Global warming less than we thought

Don’t have time to look closely, but here’s a taste of good news.

*abridged* New research from Oxford University shows the rate of global warming has been lower over the past decade than it was previously.

The paper, “Energy budget constraints on climate response”, to be published online by Nature Geoscience, shows the estimated average climate sensitivity – or how much the globe will warm if carbon dioxide concentrations are doubled – is almost the same as the estimates based on data up to the year 2000.

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Simple arithmetic

For all of its apparent complexity, the threat of dangerous anthropogenic global warming (DAGW) formulated at the Rio Earth Summit in 1992 is based on a very simple assumption:

When X = 560, Y = ECS

where

X = atmospheric concentration of CO2e in parts-per-million
Y = the increase in temperature since pre-1880, in °C
ECS (Equilibrium Climate Sensitivity) = 1°C plus the ultimate net effect of feedbacks

X is taken from the Mauna Loa observatory and Y is provided by five published temperature series, neither being deeply controversial. The sole debatable element is ECS, the assessment of which is described in Wikipedia: Continue Reading →

Harder and harder to ignore

Professor Myles Allen -- will you ignore him?

Bishop Hill has an account — Lindzen at the Oxford Union — of the recent Oxford debate involving (mainly) Professors Richard Lindzen and Myles Allen. The latter comments (1.25pm):

“I was deeply embarrassed to be associated with Hasan’s ad hominem attacks on Dick Lindzen, in particular his going on about speaker fees and airline tickets. I thought this was going to be a discussion of climate science, and most of it seemed to be, as ever, about people and politics. As I hope I made clear when I had the chance, these were completely irrelevant to the discussion (and nothing he brought up seemed in any way exceptionable anyway) and that kind of attempt at personalising everything is just what is preventing a sensible discussion. I am very sorry that a visitor to Oxford was treated in this way.

On the science side, I’m happy to accept that studies comparing simple models with observations of the recent record, of which several have been published recently, suggest a climate sensitivity in the region of 2 degrees (although this isn’t the only line of evidence). But even a two degree sensitivity, if we do decide to burn all available fossil carbon, which would take concentrations well over 1000ppm, would be more than enough for 4+ degrees of warming. The real question, therefore, is whether 4+ degrees is OK. That’s what we need to be discussing, and unfortunately, because once again it was side-tracked onto irrelevancies, the debate didn’t go there.” (emphasis added)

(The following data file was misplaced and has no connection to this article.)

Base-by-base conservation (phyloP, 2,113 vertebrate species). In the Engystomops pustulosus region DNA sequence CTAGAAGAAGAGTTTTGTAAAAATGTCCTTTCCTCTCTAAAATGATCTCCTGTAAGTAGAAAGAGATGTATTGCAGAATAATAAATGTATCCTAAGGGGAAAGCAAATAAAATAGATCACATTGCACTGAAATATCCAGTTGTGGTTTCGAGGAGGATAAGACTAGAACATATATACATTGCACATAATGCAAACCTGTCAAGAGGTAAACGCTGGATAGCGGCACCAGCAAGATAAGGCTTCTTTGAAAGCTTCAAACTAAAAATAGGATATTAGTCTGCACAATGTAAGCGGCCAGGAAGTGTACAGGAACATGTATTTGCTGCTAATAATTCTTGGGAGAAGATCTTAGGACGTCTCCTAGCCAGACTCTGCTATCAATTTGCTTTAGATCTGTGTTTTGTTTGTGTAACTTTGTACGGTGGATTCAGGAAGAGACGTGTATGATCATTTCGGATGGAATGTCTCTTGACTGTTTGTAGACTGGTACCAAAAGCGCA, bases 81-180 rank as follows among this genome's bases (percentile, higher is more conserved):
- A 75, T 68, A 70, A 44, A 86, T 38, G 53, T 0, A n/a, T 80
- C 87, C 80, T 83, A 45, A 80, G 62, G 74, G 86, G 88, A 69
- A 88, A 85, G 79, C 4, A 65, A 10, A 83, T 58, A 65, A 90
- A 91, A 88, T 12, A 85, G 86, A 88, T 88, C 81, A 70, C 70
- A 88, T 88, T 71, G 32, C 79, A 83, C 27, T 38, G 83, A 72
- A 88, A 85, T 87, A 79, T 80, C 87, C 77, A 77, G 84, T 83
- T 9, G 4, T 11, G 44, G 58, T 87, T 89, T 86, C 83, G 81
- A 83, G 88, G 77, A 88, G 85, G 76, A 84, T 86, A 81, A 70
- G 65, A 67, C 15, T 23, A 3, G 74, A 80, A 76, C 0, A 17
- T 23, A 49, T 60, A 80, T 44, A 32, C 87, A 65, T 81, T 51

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Insensitive climate

Barry Brill points out the warmists don’t seem pleased at the recent good news about climate sensitivity (a new paper says it’s not going to warm catastrophically). Could it be because the warmists cry only crocodile tears about the forecast disaster and they’re actually looking forward to it? (It lets them control us.) – Richard Treadgold

Whether the future level of Anthropogenic Global Warming is dangerous or catastrophic or merely interesting turns entirely on how “sensitive” the climate is to carbon dioxide emissions.

The key sensitivity measure is the increase in temperature resulting from a doubling of the CO2 atmospheric concentration of 280ppm that is said to have existed in pre-industrial times.

Laboratory experiments have shown that sensitivity should be about 1°C before feedbacks – but the net impact of positive and negative feedbacks is the subject of incessant debate. Sceptics generally say negatives (especially clouds) are dominant so that the final outcome falls back to about 0.4°C. The majority view is that positives (especially water vapour) drive the outcome up to 3-4°C, while some catastrophists see runaway warming up to 6°C or above.

There is no consensus.

The science is not settled. The debate is not over. Continue Reading →

Set phasers on stun

Spencer claims that climate sensitivity has been “grossly overestimated” because of confusion over cause and effect between cloud cover and temperature. All the computer models now wrongly treat cloud cover as a positive feedback, amplifying warming. But some clouds directly cause warming (a forcing) and are not the result of warming (a feedback). He gives details and says they’re having to fight to get it published. more…